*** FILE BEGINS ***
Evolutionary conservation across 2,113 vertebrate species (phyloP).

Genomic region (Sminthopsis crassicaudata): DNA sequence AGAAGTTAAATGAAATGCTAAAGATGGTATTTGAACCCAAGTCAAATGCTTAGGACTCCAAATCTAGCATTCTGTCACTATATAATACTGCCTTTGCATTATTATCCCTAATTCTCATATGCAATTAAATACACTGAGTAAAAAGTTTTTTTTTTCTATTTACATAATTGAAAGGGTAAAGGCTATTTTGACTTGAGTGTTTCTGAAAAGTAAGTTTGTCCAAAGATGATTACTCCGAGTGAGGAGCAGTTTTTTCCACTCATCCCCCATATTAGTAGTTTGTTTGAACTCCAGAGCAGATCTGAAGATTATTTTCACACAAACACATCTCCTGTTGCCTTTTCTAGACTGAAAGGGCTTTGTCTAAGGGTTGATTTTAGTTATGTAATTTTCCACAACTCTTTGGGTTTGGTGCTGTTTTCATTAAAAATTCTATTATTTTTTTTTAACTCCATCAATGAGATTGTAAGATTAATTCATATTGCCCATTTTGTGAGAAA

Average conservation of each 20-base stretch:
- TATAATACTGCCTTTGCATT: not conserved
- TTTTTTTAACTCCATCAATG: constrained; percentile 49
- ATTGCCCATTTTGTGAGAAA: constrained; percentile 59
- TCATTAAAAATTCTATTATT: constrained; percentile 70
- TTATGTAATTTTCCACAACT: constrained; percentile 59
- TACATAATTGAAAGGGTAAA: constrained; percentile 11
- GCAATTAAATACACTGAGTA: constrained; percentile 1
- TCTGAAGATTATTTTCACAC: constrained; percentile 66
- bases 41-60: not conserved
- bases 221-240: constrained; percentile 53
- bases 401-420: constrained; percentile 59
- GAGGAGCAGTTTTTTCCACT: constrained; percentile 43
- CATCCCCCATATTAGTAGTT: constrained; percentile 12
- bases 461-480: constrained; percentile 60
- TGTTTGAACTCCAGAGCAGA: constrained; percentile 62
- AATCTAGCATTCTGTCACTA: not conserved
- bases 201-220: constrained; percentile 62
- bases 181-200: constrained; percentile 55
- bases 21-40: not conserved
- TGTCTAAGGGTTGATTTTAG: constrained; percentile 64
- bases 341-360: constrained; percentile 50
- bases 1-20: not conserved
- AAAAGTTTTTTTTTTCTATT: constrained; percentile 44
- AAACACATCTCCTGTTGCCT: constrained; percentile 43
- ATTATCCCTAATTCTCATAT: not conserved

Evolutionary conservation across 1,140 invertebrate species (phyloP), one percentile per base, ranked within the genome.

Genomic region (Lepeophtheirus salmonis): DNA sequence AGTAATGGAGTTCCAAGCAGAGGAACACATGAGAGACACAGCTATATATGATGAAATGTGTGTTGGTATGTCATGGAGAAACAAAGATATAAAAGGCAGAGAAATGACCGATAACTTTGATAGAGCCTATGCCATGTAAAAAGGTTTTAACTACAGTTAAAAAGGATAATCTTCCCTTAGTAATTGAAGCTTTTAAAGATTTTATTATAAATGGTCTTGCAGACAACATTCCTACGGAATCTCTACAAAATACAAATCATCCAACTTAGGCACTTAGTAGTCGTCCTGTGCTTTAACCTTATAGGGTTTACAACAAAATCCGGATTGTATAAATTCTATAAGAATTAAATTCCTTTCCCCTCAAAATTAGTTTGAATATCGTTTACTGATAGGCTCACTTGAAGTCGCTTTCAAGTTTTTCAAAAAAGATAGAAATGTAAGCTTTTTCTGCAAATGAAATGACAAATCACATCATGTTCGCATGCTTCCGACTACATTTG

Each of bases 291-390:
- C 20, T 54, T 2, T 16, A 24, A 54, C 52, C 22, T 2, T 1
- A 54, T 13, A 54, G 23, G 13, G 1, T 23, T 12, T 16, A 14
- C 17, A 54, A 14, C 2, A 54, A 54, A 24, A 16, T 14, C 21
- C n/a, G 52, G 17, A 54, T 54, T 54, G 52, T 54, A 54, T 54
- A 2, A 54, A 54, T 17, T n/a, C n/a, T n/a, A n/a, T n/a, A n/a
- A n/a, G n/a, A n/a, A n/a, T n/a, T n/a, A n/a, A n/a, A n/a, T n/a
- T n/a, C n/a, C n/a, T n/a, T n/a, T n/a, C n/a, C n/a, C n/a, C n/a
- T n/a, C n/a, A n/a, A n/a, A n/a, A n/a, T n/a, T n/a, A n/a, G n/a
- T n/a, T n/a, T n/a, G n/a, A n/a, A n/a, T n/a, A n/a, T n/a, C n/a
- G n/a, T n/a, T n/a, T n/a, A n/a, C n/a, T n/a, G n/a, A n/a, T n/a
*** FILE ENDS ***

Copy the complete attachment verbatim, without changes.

Evolutionary conservation across 2,113 vertebrate species (phyloP).

Genomic region (Sminthopsis crassicaudata): DNA sequence AGAAGTTAAATGAAATGCTAAAGATGGTATTTGAACCCAAGTCAAATGCTTAGGACTCCAAATCTAGCATTCTGTCACTATATAATACTGCCTTTGCATTATTATCCCTAATTCTCATATGCAATTAAATACACTGAGTAAAAAGTTTTTTTTTTCTATTTACATAATTGAAAGGGTAAAGGCTATTTTGACTTGAGTGTTTCTGAAAAGTAAGTTTGTCCAAAGATGATTACTCCGAGTGAGGAGCAGTTTTTTCCACTCATCCCCCATATTAGTAGTTTGTTTGAACTCCAGAGCAGATCTGAAGATTATTTTCACACAAACACATCTCCTGTTGCCTTTTCTAGACTGAAAGGGCTTTGTCTAAGGGTTGATTTTAGTTATGTAATTTTCCACAACTCTTTGGGTTTGGTGCTGTTTTCATTAAAAATTCTATTATTTTTTTTTAACTCCATCAATGAGATTGTAAGATTAATTCATATTGCCCATTTTGTGAGAAA

Average conservation of each 20-base stretch:
- TATAATACTGCCTTTGCATT: not conserved
- TTTTTTTAACTCCATCAATG: constrained; percentile 49
- ATTGCCCATTTTGTGAGAAA: constrained; percentile 59
- TCATTAAAAATTCTATTATT: constrained; percentile 70
- TTATGTAATTTTCCACAACT: constrained; percentile 59
- TACATAATTGAAAGGGTAAA: constrained; percentile 11
- GCAATTAAATACACTGAGTA: constrained; percentile 1
- TCTGAAGATTATTTTCACAC: constrained; percentile 66
- bases 41-60: not conserved
- bases 221-240: constrained; percentile 53
- bases 401-420: constrained; percentile 59
- GAGGAGCAGTTTTTTCCACT: constrained; percentile 43
- CATCCCCCATATTAGTAGTT: constrained; percentile 12
- bases 461-480: constrained; percentile 60
- TGTTTGAACTCCAGAGCAGA: constrained; percentile 62
- AATCTAGCATTCTGTCACTA: not conserved
- bases 201-220: constrained; percentile 62
- bases 181-200: constrained; percentile 55
- bases 21-40: not conserved
- TGTCTAAGGGTTGATTTTAG: constrained; percentile 64
- bases 341-360: constrained; percentile 50
- bases 1-20: not conserved
- AAAAGTTTTTTTTTTCTATT: constrained; percentile 44
- AAACACATCTCCTGTTGCCT: constrained; percentile 43
- ATTATCCCTAATTCTCATAT: not conserved

Evolutionary conservation across 1,140 invertebrate species (phyloP), one percentile per base, ranked within the genome.

Genomic region (Lepeophtheirus salmonis): DNA sequence AGTAATGGAGTTCCAAGCAGAGGAACACATGAGAGACACAGCTATATATGATGAAATGTGTGTTGGTATGTCATGGAGAAACAAAGATATAAAAGGCAGAGAAATGACCGATAACTTTGATAGAGCCTATGCCATGTAAAAAGGTTTTAACTACAGTTAAAAAGGATAATCTTCCCTTAGTAATTGAAGCTTTTAAAGATTTTATTATAAATGGTCTTGCAGACAACATTCCTACGGAATCTCTACAAAATACAAATCATCCAACTTAGGCACTTAGTAGTCGTCCTGTGCTTTAACCTTATAGGGTTTACAACAAAATCCGGATTGTATAAATTCTATAAGAATTAAATTCCTTTCCCCTCAAAATTAGTTTGAATATCGTTTACTGATAGGCTCACTTGAAGTCGCTTTCAAGTTTTTCAAAAAAGATAGAAATGTAAGCTTTTTCTGCAAATGAAATGACAAATCACATCATGTTCGCATGCTTCCGACTACATTTG

Each of bases 291-390:
- C 20, T 54, T 2, T 16, A 24, A 54, C 52, C 22, T 2, T 1
- A 54, T 13, A 54, G 23, G 13, G 1, T 23, T 12, T 16, A 14
- C 17, A 54, A 14, C 2, A 54, A 54, A 24, A 16, T 14, C 21
- C n/a, G 52, G 17, A 54, T 54, T 54, G 52, T 54, A 54, T 54
- A 2, A 54, A 54, T 17, T n/a, C n/a, T n/a, A n/a, T n/a, A n/a
- A n/a, G n/a, A n/a, A n/a, T n/a, T n/a, A n/a, A n/a, A n/a, T n/a
- T n/a, C n/a, C n/a, T n/a, T n/a, T n/a, C n/a, C n/a, C n/a, C n/a
- T n/a, C n/a, A n/a, A n/a, A n/a, A n/a, T n/a, T n/a, A n/a, G n/a
- T n/a, T n/a, T n/a, G n/a, A n/a, A n/a, T n/a, A n/a, T n/a, C n/a
- G n/a, T n/a, T n/a, T n/a, A n/a, C n/a, T n/a, G n/a, A n/a, T n/a